SEN. JACOB JAVITS, who until Tuesday was undefeated in campaigns of all kinds since 1946, but who had failed to win a majority of the votes cast in any of those general elections since 1962, lost the Republican Senate primary to Alfonse D'Amato, the presiding supervisor of the Long Island town of Hempstead, Mr. D'Amato, who had previously been named the Senate nominee of the third and fourth most popular parties in the state -- the Conservative Party and the Right-to-Life Party -- will now have three lines on the November ballot.Sen. Javits insists he will run on the Liberal line against Rep. Elizabeth Holtzman, who won the Democratic nomination for the Senate on Tuesday. All of this has more than a little to do with presidential politics and a lot to say about New York politics.
One of the more persistent myths in American politics is that New York, especially New York City, is some sort of exotic liberal-leftish place. Simply not true. Richard Nixon won 59 percent of the state's vote in 1972 and 48 percent of the New York City vote that year. Both Los Angeles and Chicago, to say nothing of Boston and Cleveland, were far more enthusiastic about Democrat George McGovern than were New Yorkers. New York also elected Conservative James Buckeley to the Senate in 1970 and that same, year returned Gov. Nelson Rockefeller, running as an all-out nemesis of narcotics and drugs, to his fourth term in Albany.
But it was that man, the late Nelson Rockefeller, who did as much as anyone to keep alive the belief that the liberal New York Republicans, at least, were still alive and well. Gov. Rockefeller simply vetoed any primary bill that came across his desk. Through the force of his leadership, his energy and his personal resources (none of which he was ever reluctant to employ in a campaign), Gov. Rockefeller totally dominated the New York Republican Party and prevented debilitating and destructive primaries. Because of his unorthodox record, with its appeal to Liberals and Democrats, Jacob Javits was always a formidable general election candidate and a vulnerable primary election candidate who needed that protective umbrella Gov. Rockefeller provided.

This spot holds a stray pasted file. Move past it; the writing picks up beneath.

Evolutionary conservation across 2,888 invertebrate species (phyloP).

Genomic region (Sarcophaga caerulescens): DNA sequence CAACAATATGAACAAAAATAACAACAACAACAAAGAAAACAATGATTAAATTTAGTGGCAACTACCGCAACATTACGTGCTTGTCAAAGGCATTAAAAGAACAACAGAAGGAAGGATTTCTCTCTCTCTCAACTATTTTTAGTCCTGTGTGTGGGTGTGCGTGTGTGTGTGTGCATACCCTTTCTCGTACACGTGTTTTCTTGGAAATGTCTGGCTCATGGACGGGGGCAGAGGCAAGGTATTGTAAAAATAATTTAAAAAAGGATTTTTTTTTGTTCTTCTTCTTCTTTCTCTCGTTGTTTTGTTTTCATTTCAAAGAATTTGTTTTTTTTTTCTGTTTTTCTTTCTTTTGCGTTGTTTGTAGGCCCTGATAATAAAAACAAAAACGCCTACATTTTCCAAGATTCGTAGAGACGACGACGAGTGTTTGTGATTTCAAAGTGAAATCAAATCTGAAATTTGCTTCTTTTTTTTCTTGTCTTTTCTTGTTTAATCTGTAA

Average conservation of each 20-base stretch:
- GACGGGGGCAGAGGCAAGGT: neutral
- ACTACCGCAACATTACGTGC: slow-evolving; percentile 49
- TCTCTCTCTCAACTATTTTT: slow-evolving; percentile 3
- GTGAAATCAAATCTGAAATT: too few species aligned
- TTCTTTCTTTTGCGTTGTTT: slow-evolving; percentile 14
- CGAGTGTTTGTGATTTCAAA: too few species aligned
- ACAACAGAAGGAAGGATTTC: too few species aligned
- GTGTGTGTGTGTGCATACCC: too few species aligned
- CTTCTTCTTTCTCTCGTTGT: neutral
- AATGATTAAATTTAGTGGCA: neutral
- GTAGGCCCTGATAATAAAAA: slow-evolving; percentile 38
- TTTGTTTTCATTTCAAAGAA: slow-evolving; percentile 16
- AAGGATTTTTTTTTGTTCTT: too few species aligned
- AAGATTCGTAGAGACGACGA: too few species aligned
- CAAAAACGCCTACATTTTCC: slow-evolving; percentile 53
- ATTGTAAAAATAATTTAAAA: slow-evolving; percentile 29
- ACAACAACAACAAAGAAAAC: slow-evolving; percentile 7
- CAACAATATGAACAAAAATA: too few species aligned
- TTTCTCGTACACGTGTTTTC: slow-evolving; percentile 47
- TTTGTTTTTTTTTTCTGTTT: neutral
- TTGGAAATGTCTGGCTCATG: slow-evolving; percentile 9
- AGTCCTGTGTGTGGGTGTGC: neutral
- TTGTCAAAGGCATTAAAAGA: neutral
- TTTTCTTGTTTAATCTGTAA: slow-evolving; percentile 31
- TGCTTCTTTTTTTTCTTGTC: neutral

Sen. Javits has now vowed to fight on with his name on the Liberal Party line, at the same time reaffirming his personal support for Republican presidential nominee Ronald Reagan. In doing the latter, Mr. Javits is failing to support his ticket-mate on the Liberal Party line: Rep. John Anderson of Illinois. But with the added activity that a Javits campaign would almost inevitably produce, it seems that Mr. Anderson would almost surely benefit or, at the very least, that President Jimmy Carter and the Democrats would not be much helped.
Rhetorical excess did not take a holiday in New York, you will be relieved to learn. Rep. Holtzman observed Tuesday night that her victory in the Democratic primary merely proved that someone who "stood up to the machine" could still win.
With the characteristic light touch that has made him better respected than loved in the Senate, Sen. Javits attributed his defeat to "the fact that I didn't bring my fantastic record before the people."
In the case of the New York "machine" to which Miss Holtzman referred in her own victory statement, it might help to remember that this was New York's second primary of the year. In the April presidential primary, New York City Mayor Edward Koch, the most popular officeholder in the city, according to impartial surveys endorsed President Carter. Gov. Hugh Carey and Sen. Daniel Patrick Moynihan did not endorse a presidential candidate. Sen. Edward Kennedy won the New York presidential primary handily.
This time, Mayor Koch was joined by Gov. Carey and Sen. Moynihan in endorsing former New York City consumer commissioner Bess Myerson in the Senate primary. It must be inspection time for the "machine." Won't someone call the Maytag repairman?